Gay: A person who is emotionally, romantically, or sexually attracted to members of the same gender. This term is used by men, women, and non-binary individuals.

Gender: A social construct that classifies individuals as men, women, or other identities, distinct from the sex assigned at birth.

Genderqueer: Individuals who reject fixed categories of gender, embracing fluidity in gender identity and often, but not always, sexual orientation. They may identify as both male and female, neither, or entirely outside these categories.

Gender Affirming: Actions, language, medical care, and other measures that affirm an individual’s gender identity or expression. Examples include gender-affirming surgery.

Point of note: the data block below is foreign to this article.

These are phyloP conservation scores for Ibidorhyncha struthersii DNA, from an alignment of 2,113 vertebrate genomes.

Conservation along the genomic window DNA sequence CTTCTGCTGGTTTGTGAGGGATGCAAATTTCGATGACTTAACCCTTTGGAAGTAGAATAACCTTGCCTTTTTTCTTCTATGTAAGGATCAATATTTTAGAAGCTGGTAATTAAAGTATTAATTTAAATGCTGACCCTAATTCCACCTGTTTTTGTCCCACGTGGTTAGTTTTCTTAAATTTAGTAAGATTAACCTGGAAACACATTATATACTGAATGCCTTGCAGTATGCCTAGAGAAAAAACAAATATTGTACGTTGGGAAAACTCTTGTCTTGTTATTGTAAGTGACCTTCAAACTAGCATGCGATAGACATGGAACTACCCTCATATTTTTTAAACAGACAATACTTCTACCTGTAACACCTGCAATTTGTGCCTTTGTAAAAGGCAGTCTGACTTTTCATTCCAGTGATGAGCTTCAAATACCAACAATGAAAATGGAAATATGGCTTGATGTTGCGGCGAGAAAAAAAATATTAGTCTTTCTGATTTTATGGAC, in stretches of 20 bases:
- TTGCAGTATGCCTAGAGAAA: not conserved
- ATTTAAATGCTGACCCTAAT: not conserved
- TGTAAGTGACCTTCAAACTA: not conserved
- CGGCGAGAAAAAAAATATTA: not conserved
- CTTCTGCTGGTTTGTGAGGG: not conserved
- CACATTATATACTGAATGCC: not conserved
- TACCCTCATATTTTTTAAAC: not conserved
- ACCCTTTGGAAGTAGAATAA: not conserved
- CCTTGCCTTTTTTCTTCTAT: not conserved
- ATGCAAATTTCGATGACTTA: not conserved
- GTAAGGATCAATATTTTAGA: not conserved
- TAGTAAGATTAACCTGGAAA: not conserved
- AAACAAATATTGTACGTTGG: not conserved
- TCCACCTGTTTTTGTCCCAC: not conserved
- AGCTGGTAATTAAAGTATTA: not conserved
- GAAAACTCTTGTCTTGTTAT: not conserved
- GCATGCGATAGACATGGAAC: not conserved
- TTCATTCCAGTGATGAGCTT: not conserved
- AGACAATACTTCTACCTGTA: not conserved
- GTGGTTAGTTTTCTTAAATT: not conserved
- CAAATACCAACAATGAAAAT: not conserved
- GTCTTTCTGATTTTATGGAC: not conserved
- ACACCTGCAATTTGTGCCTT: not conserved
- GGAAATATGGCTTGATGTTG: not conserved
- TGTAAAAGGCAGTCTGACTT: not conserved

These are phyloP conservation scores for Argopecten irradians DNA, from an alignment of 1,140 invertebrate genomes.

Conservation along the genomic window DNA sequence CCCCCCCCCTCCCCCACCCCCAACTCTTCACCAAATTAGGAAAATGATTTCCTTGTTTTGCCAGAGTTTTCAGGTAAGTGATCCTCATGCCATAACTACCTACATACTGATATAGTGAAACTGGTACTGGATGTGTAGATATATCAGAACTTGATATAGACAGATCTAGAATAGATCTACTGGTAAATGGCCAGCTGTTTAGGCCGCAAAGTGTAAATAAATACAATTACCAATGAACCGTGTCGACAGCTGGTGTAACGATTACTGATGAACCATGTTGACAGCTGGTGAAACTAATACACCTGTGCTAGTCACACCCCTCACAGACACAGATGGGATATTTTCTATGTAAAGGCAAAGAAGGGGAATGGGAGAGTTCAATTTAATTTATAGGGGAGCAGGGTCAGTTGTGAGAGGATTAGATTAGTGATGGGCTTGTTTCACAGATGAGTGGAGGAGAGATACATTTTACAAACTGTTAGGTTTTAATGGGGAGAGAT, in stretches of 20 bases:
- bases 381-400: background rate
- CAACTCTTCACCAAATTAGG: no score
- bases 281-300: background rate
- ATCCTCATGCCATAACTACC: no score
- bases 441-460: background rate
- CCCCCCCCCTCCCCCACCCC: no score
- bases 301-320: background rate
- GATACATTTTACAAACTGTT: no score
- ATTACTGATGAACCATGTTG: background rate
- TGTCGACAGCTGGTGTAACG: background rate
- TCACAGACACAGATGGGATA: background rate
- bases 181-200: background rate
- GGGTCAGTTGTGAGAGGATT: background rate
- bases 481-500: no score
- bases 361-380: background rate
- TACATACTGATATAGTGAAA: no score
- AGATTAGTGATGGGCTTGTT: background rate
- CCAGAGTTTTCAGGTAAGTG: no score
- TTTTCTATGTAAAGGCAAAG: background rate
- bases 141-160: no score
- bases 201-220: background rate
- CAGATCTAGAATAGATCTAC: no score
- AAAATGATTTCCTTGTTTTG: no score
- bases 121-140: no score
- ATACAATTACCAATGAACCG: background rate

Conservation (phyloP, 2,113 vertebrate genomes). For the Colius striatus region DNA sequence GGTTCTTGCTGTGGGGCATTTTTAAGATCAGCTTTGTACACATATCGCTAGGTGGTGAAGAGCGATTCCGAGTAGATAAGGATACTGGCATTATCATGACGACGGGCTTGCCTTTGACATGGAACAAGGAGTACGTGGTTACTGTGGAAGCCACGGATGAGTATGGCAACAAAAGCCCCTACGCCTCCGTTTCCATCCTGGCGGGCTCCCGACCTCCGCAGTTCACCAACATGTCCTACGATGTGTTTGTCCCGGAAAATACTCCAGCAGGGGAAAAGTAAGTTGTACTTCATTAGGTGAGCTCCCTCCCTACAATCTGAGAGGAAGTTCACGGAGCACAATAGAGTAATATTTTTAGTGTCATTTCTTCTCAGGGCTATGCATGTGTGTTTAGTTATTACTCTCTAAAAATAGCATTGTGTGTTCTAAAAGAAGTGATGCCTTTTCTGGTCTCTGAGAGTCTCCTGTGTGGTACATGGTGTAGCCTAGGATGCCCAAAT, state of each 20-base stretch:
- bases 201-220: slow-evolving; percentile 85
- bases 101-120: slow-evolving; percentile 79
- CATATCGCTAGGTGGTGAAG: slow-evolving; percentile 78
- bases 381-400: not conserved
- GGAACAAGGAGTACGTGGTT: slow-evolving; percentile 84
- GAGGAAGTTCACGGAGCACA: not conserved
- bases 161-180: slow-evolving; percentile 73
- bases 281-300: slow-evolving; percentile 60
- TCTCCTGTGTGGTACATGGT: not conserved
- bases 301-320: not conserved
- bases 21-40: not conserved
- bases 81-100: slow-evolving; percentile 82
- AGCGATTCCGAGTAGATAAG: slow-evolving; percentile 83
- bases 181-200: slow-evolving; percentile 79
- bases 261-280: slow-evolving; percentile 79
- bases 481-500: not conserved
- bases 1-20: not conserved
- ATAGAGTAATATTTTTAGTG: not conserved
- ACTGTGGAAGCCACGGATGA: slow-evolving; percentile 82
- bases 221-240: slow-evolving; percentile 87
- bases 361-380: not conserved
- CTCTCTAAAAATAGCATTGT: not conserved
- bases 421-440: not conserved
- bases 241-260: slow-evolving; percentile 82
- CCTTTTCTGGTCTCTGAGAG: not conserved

Gender binary: A system categorizing gender into two strict categories: male and female. It assumes gender identity should align with the sex assigned at birth, along with traditional gender expressions and roles.

Gender dysphoria: Significant distress experienced when an individual’s assigned birth gender does not match their identified gender.

Gender-expansive: Individuals with a broader, more flexible range of gender identity and/or expression than what is typically associated with the binary gender system. Often used as an umbrella term for young people exploring their gender identity and expression.

Gender expression: The external presentation of one’s gender identity, expressed through behavior, clothing, body characteristics, or voice, which may or may not conform to traditional gender norms.

Gender-fluid: A person whose gender identity is not fixed and may shift over time.